GSA Annual Meeting in Denver, Colorado, USA - 2016

Paper No. 325-3
Presentation Time: 9:00 AM-6:30 PM


BISHOP, Brendan A.1, FLYNN, Shannon L.1, ROBBINS, Leslie J.1, WARCHOLA, Tyler J.1, OWTTRIM, George W.2, ALESSI, Daniel S.1 and KONHAUSER, Kurt O.1, (1)Earth and Atmospheric Science, University of Alberta, 1-26 Earth Sciences Building, Edmonton, AB T6G 2E3, Canada, (2)Biological Sciences, University of Alberta, CW 405 Biological Sciences Building, Edmonton, AB T6G 2E9, Canada,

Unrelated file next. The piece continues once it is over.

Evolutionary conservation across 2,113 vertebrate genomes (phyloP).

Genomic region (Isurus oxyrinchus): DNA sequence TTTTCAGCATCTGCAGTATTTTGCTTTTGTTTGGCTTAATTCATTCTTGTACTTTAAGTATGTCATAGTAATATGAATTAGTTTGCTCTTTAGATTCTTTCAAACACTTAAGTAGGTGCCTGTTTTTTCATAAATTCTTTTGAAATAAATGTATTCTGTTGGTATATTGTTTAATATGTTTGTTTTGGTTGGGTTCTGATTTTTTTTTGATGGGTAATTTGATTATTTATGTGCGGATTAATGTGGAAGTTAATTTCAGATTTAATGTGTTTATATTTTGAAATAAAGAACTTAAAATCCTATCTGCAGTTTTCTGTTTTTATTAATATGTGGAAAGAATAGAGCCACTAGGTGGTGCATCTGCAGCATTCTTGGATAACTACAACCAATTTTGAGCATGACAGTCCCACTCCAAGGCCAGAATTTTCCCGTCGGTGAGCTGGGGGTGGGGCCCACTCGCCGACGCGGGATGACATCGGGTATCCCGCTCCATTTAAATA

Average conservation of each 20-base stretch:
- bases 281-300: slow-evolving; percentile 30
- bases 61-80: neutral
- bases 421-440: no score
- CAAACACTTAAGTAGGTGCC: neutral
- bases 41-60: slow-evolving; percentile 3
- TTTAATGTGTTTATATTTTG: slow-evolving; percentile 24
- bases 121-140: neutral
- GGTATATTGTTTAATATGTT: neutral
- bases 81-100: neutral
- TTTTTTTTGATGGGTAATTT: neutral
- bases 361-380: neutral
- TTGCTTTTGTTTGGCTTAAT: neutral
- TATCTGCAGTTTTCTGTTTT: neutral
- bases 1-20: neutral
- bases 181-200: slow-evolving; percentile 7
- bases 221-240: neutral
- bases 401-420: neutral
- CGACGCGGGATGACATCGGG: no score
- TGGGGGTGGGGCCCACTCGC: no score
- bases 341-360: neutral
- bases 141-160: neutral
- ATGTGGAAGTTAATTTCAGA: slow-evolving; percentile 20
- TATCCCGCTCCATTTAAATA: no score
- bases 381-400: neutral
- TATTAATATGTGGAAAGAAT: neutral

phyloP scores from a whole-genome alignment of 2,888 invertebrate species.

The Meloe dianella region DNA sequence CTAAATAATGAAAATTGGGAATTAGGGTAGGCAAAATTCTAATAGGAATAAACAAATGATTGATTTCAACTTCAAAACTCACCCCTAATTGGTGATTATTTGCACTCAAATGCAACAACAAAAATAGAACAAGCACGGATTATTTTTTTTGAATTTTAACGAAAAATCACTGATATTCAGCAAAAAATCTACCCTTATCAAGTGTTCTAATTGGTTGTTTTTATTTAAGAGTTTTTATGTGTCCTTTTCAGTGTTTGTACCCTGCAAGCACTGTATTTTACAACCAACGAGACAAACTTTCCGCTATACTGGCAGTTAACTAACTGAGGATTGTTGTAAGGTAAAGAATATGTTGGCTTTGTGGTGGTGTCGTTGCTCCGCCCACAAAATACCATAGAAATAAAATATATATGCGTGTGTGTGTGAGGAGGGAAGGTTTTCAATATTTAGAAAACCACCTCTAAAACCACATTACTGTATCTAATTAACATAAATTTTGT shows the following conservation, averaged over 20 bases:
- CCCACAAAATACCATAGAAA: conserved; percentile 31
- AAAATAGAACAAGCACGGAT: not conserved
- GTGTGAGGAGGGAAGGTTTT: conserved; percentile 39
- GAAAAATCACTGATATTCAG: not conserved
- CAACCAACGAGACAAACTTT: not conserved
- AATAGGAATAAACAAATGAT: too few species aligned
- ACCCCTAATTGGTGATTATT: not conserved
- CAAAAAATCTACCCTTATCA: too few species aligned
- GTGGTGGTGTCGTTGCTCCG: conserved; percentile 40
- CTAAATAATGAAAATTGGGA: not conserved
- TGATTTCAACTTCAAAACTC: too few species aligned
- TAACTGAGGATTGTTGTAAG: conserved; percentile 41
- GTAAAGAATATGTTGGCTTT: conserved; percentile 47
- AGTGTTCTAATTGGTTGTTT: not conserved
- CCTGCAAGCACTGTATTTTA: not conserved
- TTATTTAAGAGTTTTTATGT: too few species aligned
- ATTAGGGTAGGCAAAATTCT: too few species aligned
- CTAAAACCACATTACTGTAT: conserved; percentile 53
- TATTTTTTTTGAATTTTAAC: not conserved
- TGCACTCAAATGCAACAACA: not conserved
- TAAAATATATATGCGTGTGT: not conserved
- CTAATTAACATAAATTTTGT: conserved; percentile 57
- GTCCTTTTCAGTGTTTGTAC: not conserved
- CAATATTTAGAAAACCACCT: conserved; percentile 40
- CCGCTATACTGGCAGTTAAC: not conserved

It has been demonstrated that microbial biomass plays an important role in marine trace element cycling. The influence of microbes may be attributed to the dominantly negative surface charge of bacteria at pH values characteristic of seawater. Recent work has begun to more fully explore how microbial biomass acts as a sink for marine trace elements in modern and ancient oceans. Currently, the role of bacterial biomass as a potential exit pathway for trace metals from the oceans into ancient systems including black shales and banded iron formations remains understudied. Such studies are of importance for understanding exit pathways of first row transition elements which play critical roles in biological systems, specifically by their incorporation into metalloenzymes. In this study we utilize the marine cyanobacterium Synechococcus sp. PCC 7002 as an analogue for Precambrian biomass in order to investigate the capacity of microbial biomass to remove the trace elements Zn, Cu, Ni and Co from seawater. Metal adsorption edge experiments were conducted over a pH range encompassing the modern ocean and the best estimates for Precambrian ocean conditions. Edges were derived for single and multi-element systems to provide insight on how the presence of each metal may affect the magnitude of adsorption onto the bacteria. These experiments allow for the characterization of the magnitude by which cyanobacteria are capable of removing these biologically important transition metals from solution, and the important implications for reconstructing Precambrian seawater from banded iron formations and shale records. Our results show that microbial biomass is capable of removing appreciable quantities of trace metals from seawater, and future focus shifts to using oceanic concentrations of bacteria and trace metals, competition among microbes, and the effect iron mineral precipitates in the water column may play in the overall sequestration of trace metals.